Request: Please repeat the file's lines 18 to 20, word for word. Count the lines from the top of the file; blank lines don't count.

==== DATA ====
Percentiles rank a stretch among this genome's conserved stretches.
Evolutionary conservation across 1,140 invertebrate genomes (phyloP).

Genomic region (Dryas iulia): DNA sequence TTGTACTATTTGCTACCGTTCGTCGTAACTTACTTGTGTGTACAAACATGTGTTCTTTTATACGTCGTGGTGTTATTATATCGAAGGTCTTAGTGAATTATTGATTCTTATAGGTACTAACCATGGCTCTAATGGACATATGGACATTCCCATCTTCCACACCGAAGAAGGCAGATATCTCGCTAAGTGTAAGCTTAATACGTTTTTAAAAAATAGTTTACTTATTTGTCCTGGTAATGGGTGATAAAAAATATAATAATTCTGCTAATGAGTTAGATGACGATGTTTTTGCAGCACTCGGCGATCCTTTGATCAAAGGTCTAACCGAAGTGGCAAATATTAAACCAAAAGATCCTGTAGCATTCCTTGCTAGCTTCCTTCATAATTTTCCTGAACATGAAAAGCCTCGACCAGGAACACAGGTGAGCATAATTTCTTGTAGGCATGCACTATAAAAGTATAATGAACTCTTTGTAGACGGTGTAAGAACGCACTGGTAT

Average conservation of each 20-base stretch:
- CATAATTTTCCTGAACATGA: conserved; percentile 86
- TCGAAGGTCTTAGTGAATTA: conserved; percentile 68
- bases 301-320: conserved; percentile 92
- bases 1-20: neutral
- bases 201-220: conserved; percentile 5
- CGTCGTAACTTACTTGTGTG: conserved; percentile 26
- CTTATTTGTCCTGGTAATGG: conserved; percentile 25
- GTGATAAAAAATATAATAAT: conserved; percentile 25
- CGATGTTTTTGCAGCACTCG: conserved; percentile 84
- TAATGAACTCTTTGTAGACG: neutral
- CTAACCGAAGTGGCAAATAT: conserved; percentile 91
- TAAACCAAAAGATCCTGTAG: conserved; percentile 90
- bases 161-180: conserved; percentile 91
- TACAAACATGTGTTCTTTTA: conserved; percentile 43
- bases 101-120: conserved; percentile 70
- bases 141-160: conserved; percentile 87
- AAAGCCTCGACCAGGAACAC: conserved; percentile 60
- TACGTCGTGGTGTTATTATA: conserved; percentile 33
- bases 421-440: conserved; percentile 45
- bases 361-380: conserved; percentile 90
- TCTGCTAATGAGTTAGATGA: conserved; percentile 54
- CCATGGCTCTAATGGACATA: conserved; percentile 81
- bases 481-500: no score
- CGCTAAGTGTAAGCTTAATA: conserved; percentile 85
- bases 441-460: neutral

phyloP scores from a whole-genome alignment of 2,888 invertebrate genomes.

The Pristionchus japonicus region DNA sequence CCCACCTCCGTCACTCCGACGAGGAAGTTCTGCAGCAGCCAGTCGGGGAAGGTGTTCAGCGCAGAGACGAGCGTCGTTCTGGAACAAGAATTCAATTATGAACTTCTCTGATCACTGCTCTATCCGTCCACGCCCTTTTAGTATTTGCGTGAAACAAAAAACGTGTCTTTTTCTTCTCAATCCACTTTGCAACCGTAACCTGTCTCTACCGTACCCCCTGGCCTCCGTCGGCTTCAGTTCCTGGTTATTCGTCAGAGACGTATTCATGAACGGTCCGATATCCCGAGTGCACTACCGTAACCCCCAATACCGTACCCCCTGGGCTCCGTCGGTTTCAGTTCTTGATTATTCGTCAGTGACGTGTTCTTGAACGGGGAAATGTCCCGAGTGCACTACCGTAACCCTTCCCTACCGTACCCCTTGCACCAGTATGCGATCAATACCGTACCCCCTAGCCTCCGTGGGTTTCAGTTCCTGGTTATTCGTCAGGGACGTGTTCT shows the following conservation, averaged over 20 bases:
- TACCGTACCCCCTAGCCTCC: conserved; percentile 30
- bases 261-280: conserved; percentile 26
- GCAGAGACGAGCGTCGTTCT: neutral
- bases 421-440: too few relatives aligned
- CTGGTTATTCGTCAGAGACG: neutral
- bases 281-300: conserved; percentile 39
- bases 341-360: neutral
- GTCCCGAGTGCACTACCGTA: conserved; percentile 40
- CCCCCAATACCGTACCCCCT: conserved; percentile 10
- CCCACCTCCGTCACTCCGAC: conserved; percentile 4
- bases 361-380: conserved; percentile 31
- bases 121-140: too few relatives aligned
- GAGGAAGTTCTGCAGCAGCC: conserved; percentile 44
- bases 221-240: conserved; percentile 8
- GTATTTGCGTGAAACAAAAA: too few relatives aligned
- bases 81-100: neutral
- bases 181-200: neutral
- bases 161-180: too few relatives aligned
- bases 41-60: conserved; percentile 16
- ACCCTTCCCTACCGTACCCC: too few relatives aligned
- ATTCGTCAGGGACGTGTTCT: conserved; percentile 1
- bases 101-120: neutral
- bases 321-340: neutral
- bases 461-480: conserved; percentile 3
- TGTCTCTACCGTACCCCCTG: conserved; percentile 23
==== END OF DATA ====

- TACAAACATGTGTTCTTTTA: conserved; percentile 43
- bases 101-120: conserved; percentile 70
- bases 141-160: conserved; percentile 87